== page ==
Revitalizing the School Museum : Using nature-based objects for cross-curricular learning. / Cornish, Caroline; Driver, Felix; Nesbitt, Mark; Willison, Julia.

In: Journal of Museum Education , Vol. 46, No. 3, RJME-2021-0034, 02.09.2021, p. 334-347.

Research output: Contribution to journalArticlepeer-review

E-pub ahead of print

Standard

Revitalizing the School Museum : Using nature-based objects for cross-curricular learning. / Cornish, Caroline; Driver, Felix; Nesbitt, Mark; Willison, Julia.

In: Journal of Museum Education , Vol. 46, No. 3, RJME-2021-0034, 02.09.2021, p. 334-347.

Research output: Contribution to journalArticlepeer-review

Harvard

Cornish, C, Driver, F, Nesbitt, M & Willison, J 2021, 'Revitalizing the School Museum: Using nature-based objects for cross-curricular learning', Journal of Museum Education , vol. 46, no. 3, RJME-2021-0034, pp. 334-347. https://doi.org/10.1080/10598650.2021.1953324

APA

Cornish, C., Driver, F., Nesbitt, M., & Willison, J. (2021). Revitalizing the School Museum: Using nature-based objects for cross-curricular learning. Journal of Museum Education , 46(3), 334-347. [RJME-2021-0034]. https://doi.org/10.1080/10598650.2021.1953324

Vancouver

Author

Cornish, Caroline ; Driver, Felix ; Nesbitt, Mark ; Willison, Julia. / Revitalizing the School Museum : Using nature-based objects for cross-curricular learning. In: Journal of Museum Education . 2021 ; Vol. 46, No. 3. pp. 334-347.

BibTeX

@article{11f2d21acc1240cca8bea86aa2c513e1,
title = "Revitalizing the School Museum: Using nature-based objects for cross-curricular learning",
abstract = "This article analyses an educational initiative between Kew Gardens, Royal Holloway, University of London, and two London primary schools. The schools, in areas of high ethnic diversity, worked with the members of the Mobile Museum project team – including the Learning Department at Kew and researchers at both institutions – to create their own school museums. The idea was inspired by historical research conducted by the project team that demonstrated Kew{\textquoteright}s involvement in the promotion of object-based learning in schools. The project team worked with teachers and pupils to develop a participatory approach to learning about plants and their uses through the creation of school museums. A whole-school framework was adopted, extending the potential reach of the project to pupils{\textquoteright} parents and communities. Inspired by the collections at Kew, schools used plants and plant-associated artefacts to learn more about the rich diversity of pupils{\textquoteright} cultural backgrounds and of the importance of plants to their heritage and their everyday lives.",
keywords = "object-based learning, biocultural, collections, plant science, botany, ethnobotany, whole-school approach, heritage.",
author = "Caroline Cornish and Felix Driver and Mark Nesbitt and Julia Willison",
year = "2021",
month = sep,
day = "2",
doi = "10.1080/10598650.2021.1953324",
language = "English",
volume = "46",
pages = "334--347",
journal = "Journal of Museum Education ",
issn = "2051-6169",
publisher = "Taylor & Francis",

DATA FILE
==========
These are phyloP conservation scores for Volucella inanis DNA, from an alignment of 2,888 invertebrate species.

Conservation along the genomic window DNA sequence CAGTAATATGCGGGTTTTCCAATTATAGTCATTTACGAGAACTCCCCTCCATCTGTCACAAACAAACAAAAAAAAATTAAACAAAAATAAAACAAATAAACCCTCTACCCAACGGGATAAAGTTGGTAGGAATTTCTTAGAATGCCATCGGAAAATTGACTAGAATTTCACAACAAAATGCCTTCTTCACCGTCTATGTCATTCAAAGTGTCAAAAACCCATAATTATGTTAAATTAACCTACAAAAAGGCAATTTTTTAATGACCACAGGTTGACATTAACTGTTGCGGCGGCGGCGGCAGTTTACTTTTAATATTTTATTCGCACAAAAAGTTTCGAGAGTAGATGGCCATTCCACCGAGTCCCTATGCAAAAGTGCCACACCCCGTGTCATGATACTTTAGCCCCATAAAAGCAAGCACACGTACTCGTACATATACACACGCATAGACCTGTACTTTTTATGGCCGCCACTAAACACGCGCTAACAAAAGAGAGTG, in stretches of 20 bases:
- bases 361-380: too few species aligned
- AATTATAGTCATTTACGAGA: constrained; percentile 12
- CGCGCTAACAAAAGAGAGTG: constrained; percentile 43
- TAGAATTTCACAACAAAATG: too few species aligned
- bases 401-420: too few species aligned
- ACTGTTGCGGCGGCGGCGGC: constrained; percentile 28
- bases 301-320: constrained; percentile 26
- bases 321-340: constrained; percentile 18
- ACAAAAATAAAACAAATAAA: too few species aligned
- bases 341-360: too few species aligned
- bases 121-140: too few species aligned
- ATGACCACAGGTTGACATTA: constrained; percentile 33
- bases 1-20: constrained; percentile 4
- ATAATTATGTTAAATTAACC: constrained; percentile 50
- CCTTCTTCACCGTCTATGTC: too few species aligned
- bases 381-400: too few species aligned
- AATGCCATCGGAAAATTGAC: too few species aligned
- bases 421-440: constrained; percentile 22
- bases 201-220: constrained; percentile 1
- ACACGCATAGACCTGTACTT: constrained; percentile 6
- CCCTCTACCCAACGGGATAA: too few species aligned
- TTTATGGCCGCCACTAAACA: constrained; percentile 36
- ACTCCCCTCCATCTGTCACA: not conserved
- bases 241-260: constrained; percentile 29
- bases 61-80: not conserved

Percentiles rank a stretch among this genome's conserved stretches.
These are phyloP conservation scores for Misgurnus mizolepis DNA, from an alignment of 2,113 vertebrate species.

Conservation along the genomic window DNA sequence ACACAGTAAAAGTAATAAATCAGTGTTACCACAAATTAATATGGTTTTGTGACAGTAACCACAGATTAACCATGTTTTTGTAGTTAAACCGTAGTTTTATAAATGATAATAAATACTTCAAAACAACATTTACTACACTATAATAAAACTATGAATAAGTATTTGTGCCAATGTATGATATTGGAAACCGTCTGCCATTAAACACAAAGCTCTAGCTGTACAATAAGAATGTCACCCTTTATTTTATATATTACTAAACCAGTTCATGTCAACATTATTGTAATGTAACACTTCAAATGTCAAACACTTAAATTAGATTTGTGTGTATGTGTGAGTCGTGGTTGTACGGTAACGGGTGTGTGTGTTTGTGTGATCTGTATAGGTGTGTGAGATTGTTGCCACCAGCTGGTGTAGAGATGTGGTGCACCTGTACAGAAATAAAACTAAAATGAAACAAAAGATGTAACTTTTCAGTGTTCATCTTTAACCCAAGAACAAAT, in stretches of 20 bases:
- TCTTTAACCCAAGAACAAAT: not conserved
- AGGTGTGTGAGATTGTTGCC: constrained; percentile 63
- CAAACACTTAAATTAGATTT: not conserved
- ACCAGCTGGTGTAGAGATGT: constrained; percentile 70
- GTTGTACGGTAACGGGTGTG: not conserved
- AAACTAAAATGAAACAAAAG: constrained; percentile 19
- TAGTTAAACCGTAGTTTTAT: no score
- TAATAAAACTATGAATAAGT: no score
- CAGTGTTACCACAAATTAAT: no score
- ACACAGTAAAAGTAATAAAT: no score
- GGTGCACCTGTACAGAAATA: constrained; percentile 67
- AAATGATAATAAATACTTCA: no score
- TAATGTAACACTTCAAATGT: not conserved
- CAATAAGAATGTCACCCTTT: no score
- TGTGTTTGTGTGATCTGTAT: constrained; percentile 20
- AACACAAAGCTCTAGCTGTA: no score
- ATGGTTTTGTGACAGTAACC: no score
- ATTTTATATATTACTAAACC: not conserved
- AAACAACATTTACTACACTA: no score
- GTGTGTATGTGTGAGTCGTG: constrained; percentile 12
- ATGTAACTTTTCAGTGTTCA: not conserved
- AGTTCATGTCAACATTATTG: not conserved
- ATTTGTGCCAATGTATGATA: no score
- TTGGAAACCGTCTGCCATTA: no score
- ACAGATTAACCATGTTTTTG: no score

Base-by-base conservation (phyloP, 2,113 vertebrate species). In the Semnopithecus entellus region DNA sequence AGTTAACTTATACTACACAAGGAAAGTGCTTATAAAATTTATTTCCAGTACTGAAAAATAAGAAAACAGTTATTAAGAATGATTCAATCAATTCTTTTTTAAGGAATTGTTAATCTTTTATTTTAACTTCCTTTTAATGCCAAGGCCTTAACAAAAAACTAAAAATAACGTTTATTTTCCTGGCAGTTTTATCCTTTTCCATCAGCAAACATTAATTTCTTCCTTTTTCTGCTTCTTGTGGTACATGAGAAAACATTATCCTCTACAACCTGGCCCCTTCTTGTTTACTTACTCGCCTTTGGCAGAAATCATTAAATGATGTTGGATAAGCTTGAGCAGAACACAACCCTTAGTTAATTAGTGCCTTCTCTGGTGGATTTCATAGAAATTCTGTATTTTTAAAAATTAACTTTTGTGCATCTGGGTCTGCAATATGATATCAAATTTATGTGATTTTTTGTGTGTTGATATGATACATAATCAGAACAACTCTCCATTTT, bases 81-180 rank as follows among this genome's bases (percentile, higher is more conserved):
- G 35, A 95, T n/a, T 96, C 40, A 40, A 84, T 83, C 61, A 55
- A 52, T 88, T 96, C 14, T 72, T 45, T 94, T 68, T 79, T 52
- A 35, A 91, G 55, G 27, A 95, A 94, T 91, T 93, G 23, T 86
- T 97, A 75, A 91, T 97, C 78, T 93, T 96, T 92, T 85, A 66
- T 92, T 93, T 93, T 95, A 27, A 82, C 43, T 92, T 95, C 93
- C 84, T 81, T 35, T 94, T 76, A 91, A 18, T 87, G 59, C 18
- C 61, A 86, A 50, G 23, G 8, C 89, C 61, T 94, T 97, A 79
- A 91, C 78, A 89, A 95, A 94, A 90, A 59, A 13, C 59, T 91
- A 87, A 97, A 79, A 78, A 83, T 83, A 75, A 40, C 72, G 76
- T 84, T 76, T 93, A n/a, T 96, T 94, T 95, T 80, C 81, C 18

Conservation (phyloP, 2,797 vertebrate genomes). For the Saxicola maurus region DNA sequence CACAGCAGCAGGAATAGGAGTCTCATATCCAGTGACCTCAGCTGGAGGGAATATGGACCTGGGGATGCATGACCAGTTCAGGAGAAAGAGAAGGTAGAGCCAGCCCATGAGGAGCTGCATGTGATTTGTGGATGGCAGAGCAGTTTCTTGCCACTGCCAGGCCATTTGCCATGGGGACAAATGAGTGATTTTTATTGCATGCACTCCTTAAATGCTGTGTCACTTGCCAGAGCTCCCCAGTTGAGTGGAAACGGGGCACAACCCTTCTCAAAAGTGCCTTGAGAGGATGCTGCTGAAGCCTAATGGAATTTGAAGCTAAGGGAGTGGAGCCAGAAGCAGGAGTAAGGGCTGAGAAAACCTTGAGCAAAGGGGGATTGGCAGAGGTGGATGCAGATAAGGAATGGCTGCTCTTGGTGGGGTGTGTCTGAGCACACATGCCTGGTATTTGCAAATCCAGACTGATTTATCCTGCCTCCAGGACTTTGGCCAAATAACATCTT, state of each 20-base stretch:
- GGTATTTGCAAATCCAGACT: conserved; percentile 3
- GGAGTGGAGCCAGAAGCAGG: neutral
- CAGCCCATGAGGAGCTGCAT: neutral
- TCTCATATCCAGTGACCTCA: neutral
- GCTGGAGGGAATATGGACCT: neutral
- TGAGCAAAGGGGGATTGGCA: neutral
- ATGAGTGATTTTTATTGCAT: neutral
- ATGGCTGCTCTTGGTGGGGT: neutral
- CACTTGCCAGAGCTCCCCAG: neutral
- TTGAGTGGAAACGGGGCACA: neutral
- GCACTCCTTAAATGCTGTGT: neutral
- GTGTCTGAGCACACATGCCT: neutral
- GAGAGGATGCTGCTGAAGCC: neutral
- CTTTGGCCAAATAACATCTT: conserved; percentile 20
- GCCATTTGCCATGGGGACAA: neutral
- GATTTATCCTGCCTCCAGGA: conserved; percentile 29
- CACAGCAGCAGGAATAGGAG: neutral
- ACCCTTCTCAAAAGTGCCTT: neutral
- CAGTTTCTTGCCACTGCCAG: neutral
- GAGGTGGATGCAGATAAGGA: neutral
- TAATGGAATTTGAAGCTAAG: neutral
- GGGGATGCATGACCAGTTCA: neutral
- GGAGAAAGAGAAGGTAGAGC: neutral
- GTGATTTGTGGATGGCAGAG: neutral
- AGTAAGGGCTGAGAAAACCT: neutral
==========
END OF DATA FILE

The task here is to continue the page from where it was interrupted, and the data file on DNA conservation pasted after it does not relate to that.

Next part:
number = "3",

}

RIS

TY - JOUR

T1 - Revitalizing the School Museum

T2 - Using nature-based objects for cross-curricular learning

AU - Cornish, Caroline

AU - Driver, Felix

AU - Nesbitt, Mark

AU - Willison, Julia

PY - 2021/9/2

Y1 - 2021/9/2

N2 - This article analyses an educational initiative between Kew Gardens, Royal Holloway, University of London, and two London primary schools. The schools, in areas of high ethnic diversity, worked with the members of the Mobile Museum project team – including the Learning Department at Kew and researchers at both institutions – to create their own school museums. The idea was inspired by historical research conducted by the project team that demonstrated Kew’s involvement in the promotion of object-based learning in schools. The project team worked with teachers and pupils to develop a participatory approach to learning about plants and their uses through the creation of school museums. A whole-school framework was adopted, extending the potential reach of the project to pupils’ parents and communities. Inspired by the collections at Kew, schools used plants and plant-associated artefacts to learn more about the rich diversity of pupils’ cultural backgrounds and of the importance of plants to their heritage and their everyday lives.

AB - This article analyses an educational initiative between Kew Gardens, Royal Holloway, University of London, and two London primary schools. The schools, in areas of high ethnic diversity, worked with the members of the Mobile Museum project team – including the Learning Department at Kew and researchers at both institutions – to create their own school museums. The idea was inspired by historical research conducted by the project team that demonstrated Kew’s involvement in the promotion of object-based learning in schools. The project team worked with teachers and pupils to develop a participatory approach to learning about plants and their uses through the creation of school museums. A whole-school framework was adopted, extending the potential reach of the project to pupils’ parents and communities. Inspired by the collections at Kew, schools used plants and plant-associated artefacts to learn more about the rich diversity of pupils’ cultural backgrounds and of the importance of plants to their heritage and their everyday lives.

KW - object-based learning, biocultural, collections, plant science, botany, ethnobotany, whole-school approach, heritage.

U2 - 10.1080/10598650.2021.1953324

DO - 10.1080/10598650.2021.1953324

M3 - Article

VL - 46

SP - 334

EP - 347

JO - Journal of Museum Education

JF - Journal of Museum Education

SN - 2051-6169

IS - 3

M1 - RJME-2021-0034

ER -